Ukrainians will take part in elections for a new parliament on Sunday, the first national vote since President Victor Yanukovych repudiated the Orange Revolution by coming to power nearly three years ago. His Regions Party is expected to win in voting few Ukrainians expect to be fair.
That’s testament to how much the country has changed since 2010, when international observers applauded the presidential election as its best ever, an affirmation of one of the Orange Revolution’s most tangible and important effects. Yanukovych has since embarked on a drive to entrench himself in power by reversing many of those gains, something Sunday’s elections appear set to reinforce.
Although Ukraine’s depressing turn away from democratization and integration into the international community was entirely predictable back then, most observers at the time said it didn’t really matter who won. Yanukovich, a onetime street thug who served time in jail for assault before becoming a Communist Party functionary, may have helped prompt the Orange Revolution in 2004 by claiming victory in rigged elections. But surely he’d mend his ways once faced with the constraints of office — so held the conventional wisdom.
Besides, Tymoshenko — a billionaire who made her fortune in the highly shady gas trading business — was no less corrupt. And she did nutty, populist things as prime minster, such as promising to renationalize industries and whipping up fears about bird flu.
The conventional wisdom couldn’t have been more wrong. For all her faults, Tymoshenko was the country’s best hope in January 2010. Nowhere was that more apparent than in the difference between the two campaign headquarters set up in fancy hotels within several ice-covered blocks of each other. Tymoshenko’s traditionally well-catered affair buzzed with some of the best and the brightest young journalists, scholars and observers who mixed easily until the rock-star candidate made her glittering appearances. Yanukovych’s resembled an ex-cons’ convention: ruddy faces ill at ease in shiny suits sipping champagne by themselves around big round tables.
When Tymoshenko failed to immediately concede the election, observers from the Organization for Security and Cooperation in Europe accused her of threatening the country’s democratic gains, which they said would be best served by a quick handover to Yanukovich.
The truth emerged very quickly. Yanukovych set about pressuring critical media into dropping reports about corruption. He changed the law to appoint judges, used police to pressure the opposition and installed cronies in office.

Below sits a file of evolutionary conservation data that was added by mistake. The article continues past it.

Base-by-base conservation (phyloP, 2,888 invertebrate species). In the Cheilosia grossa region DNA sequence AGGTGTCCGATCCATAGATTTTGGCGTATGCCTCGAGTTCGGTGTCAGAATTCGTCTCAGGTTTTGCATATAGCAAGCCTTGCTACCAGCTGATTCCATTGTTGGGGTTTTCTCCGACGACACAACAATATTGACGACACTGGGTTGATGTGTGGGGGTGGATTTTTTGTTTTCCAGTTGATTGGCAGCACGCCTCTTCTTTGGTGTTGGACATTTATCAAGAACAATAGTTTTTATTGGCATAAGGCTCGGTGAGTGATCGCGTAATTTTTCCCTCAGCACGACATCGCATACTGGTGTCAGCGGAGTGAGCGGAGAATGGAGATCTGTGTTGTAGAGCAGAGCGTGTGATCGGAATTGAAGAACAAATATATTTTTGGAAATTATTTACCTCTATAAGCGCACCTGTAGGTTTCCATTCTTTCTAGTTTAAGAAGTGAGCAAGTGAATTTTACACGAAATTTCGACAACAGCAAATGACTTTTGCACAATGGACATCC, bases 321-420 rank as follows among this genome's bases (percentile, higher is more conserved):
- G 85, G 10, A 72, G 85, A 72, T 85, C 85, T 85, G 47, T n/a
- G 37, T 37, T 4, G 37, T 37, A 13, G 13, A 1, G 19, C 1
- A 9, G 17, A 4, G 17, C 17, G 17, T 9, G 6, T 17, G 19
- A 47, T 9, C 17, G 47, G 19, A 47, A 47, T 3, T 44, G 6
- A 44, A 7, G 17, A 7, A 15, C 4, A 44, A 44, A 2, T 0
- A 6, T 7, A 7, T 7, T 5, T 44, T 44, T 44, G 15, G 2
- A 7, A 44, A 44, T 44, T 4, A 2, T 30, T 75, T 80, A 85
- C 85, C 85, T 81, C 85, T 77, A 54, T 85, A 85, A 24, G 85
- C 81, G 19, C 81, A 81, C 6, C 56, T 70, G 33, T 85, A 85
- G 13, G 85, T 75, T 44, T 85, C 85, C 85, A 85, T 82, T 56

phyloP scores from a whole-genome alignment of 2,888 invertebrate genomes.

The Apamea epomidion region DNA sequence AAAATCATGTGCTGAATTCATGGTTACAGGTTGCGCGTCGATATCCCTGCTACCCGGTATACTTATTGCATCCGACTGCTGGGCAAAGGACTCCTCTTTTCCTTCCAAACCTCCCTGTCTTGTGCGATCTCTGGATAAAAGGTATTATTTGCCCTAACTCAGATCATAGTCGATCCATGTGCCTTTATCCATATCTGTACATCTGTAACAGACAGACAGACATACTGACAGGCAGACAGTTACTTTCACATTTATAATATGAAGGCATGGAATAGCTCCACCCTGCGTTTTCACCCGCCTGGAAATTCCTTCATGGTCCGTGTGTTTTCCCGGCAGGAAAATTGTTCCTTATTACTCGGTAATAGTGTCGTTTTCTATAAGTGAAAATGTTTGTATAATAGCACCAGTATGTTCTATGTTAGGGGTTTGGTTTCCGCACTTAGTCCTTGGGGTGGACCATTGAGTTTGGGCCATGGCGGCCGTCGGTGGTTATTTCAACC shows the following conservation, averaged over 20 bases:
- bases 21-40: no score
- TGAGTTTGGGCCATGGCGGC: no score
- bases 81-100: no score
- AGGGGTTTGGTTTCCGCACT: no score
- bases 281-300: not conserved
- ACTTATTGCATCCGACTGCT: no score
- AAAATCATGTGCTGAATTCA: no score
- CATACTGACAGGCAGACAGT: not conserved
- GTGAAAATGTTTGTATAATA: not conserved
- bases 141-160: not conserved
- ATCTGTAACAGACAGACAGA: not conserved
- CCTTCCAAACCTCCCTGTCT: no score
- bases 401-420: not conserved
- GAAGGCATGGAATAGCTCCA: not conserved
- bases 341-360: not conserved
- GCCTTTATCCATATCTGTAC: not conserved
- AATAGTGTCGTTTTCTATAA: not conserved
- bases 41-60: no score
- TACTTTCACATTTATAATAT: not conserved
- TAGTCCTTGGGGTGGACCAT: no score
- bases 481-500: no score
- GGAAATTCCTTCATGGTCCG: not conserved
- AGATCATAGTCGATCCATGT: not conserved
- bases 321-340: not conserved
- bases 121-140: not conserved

Charged with abusing office, Tymoshenko languishes in jail for signing a gas deal with Russia that would have helped transform notoriously closed gas industry and minimize Russian influence by agreeing on internationally competitive prices. It also ended Moscow’s insistence on using a notorious middle company, a typical way profits are skimmed from the state gas monopoly Gazprom. Tymoshenko’s ally, former Interior Minister Yury Lutsenko, is also now in jail on charges his driver embezzled $45,000. Other opposition leaders, too, have been arrested or forced into exile.
Perhaps most damaging for the country’s future have been Yanukovych’s moves to divert Ukraine from its westward course. The new government ended the drive to join the EU and NATO, and extended Russia’s lease on the Black Sea naval base of Sevastopol. In return, Moscow gave Ukraine a discount on the amount it pays for gas in a deal that helped roll back the previous administration's policy of minimizing Moscow’s influence.
The kind of corrupt business practices Gazprom exports to other countries take place behind the scenes. But there are more visible signs of regression. Ukraine apparently is no longer a haven for Kremlin critics who fear for their safety at home, after an activist from a group the Russian government is systematically targeting was abducted and returned to Moscow last week after he applied to the UN for political asylum.
That doesn’t mean relations with Russia are good. Yanukovych hasn’t proved to be the pliant client the Kremlin had hoped he’d be. Ukrainians have bridled at the Kremlin’s condescension, which appeared to reach a high point when Russian President Vladimir Putin kept his Ukrainian counterpart waiting for hours while he met with a group of leather-clad bikers on a visit to Ukraine last summer.
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The past three years have demoralized an electorate already disillusioned during years of infighting that tore the Orange Revolution coalition apart. One poll says only 46 percent of those surveyed said they’d certainly vote on Sunday. Most believe the Regions Party is reinstating the kind of fraud Ukraine once had in spades, including ballot-stuffing, vote-buying and censoring the press.
The party is expected to win about half the parliament’s 450 seats. The outcome will help set the stage for a presidential election in 2015, when some believe Yanukovych may seek to stay in power by changing the constitution to give parliament the right to choose the president. For that he’ll need a constitutional majority of 300 seats.
Even if the unpopular president is voted out in two years, the political foundations he is laying will influence the country for many years if not decades.